New playground, sport court at South Shore Park already a big hit with Detroit Lakes residents

Detroit Lakes' South Shore Park officially unveiled its new playground and sport court at a ribbon cutting ceremony held Wednesday, June 15

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The climbing ropes in the new playground at Detroit Lakes' South Shore Park were a popular destination for visitors following a ribbon cutting ceremony held at the park on Wednesday, June 15, 2022.

DETROIT LAKES — A project that has been more than a year in the making, the new playground and sport court at Detroit Lakes' South Shore Park made its public debut at a ribbon-cutting ceremony held Wednesday, June 18.

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A ribbon cutting ceremony for the new playground and sport court at Detroit Lakes' South Shore Park was held on Wednesday, June 15, 2022.
Contributed / Detroit Lakes Chamber of Commerce

"A park in the southern part of Detroit Lakes has been a long-term goal of the Park Board and City Council," said Mayor Matt Brenk in his welcoming remarks. "Today we are thankful to see it come to fruition as we dedicate our new South Shore Park."

The 5-5-acre, full-service regional park on the south shore of Detroit Lake includes off street parking, a shelter with food preparation area and tables, restrooms, multi-use sport courts, an inclusive playground with rubberized surface, pollinator-friendly trees and plantings, and "ample, open green space," Brenk said.

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Detroit Lakes Mayor Matt Brenk spoke during a ribbon cutting ceremony held at Detroit Lakes' South Shore Park on Wednesday, June 15, 2022.
Contributed / Detroit Lakes Chamber of Commerce

Originally, the park included 3.2 acres that were dedicated through the development of the Lake Forest subdivision, which required the inclusion of park space as part of the city's platting process. In 2018, an additional two acres was purchased from the Lake Forest subdivision developers, Mary and Marty Solmon, utilizing previously collected park dedication fees.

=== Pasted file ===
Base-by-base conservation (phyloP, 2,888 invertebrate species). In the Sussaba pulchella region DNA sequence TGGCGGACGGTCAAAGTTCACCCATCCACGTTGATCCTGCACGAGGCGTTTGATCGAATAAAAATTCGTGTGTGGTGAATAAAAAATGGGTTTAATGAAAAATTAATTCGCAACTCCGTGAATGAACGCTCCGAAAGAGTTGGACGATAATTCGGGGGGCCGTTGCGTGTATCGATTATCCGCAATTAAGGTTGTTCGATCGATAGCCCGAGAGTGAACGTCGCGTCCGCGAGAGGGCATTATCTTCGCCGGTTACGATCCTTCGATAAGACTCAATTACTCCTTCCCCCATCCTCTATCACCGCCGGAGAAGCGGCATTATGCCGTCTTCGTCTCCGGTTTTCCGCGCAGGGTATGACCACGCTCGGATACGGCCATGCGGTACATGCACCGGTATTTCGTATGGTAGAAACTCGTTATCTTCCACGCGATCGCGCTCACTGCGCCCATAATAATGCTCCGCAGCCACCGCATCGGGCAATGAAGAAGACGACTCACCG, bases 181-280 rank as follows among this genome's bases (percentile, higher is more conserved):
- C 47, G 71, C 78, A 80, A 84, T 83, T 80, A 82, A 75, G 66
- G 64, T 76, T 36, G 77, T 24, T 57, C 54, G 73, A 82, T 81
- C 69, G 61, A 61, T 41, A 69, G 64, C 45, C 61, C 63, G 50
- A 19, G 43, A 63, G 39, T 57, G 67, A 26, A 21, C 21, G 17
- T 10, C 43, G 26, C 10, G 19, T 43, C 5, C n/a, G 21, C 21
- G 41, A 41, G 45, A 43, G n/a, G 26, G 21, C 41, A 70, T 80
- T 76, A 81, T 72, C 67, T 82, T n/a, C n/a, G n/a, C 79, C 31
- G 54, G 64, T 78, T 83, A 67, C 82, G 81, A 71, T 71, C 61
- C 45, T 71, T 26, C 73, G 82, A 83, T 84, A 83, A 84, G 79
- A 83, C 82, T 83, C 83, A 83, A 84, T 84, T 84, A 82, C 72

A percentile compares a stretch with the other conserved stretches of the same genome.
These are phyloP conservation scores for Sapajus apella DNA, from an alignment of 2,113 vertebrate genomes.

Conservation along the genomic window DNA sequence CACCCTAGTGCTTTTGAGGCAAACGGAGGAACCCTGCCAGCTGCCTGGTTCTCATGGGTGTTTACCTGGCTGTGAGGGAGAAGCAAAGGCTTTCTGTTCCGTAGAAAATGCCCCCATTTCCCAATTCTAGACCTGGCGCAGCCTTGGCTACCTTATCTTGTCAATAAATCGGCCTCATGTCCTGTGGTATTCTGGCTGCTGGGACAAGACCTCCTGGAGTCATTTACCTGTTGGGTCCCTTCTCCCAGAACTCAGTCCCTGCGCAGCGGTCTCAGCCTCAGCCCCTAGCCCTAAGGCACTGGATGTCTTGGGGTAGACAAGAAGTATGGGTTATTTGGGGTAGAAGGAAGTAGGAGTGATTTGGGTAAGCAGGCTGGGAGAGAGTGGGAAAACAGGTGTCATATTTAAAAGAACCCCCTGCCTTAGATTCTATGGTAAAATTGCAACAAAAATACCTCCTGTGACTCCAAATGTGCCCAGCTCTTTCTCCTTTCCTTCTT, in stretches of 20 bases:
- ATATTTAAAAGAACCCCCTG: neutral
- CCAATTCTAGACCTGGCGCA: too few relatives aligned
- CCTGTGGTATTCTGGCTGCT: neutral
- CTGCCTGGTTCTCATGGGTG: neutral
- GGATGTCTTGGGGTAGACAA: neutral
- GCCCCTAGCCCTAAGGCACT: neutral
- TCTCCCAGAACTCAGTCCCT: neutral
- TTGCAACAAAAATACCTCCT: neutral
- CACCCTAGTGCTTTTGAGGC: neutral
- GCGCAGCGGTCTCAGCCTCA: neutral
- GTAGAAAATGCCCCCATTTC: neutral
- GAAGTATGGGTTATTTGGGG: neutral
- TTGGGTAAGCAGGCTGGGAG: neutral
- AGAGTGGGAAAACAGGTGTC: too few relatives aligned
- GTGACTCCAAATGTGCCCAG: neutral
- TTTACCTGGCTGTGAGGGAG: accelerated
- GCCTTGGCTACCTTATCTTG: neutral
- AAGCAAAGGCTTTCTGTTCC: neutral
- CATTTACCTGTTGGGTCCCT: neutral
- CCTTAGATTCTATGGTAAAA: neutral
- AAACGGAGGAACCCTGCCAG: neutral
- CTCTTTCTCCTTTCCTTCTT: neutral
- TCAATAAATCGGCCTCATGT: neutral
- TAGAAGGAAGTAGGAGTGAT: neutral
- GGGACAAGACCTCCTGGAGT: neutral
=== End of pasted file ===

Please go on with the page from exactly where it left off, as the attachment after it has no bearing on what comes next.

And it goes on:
The development of the $1,045,800 park project was funded by various sources, Brenk noted, including:


  • $353,800 in park dedication fees;
  • $13,000 in food and beverage tax funds;
  • $190,000 from a Minnesota Department of Natural Resources outdoor recreation grant, made possible by the Federal Land and Water Conservation Fund;
  • $50,000 in city park equipment funds
  • $313,900 in private donations, far surpassing the original fundraising goal of $210,000.

"Development of this park is a great example of a public/private partnership," Brenk said, "where private funds help leverage city, state and federal dollars to build a great facility. Detroit Lakes has a long history of community spirit and stewardship, and this facility is another great example of that."
Brenk also thanked the Pelican River Watershed District and the city's Public Works Department for their work on the project, along with all those who volunteered to help do the plantings.

"Like Mayor Brenk said, it took the work of many people to make this park possible, and I too am grateful for their efforts," said Karen Skoyles, who along with Beth Pridday, co-chaired the fundraising committee for the project in addition to chairing the Detroit Lakes Park Board during its completion over the past year.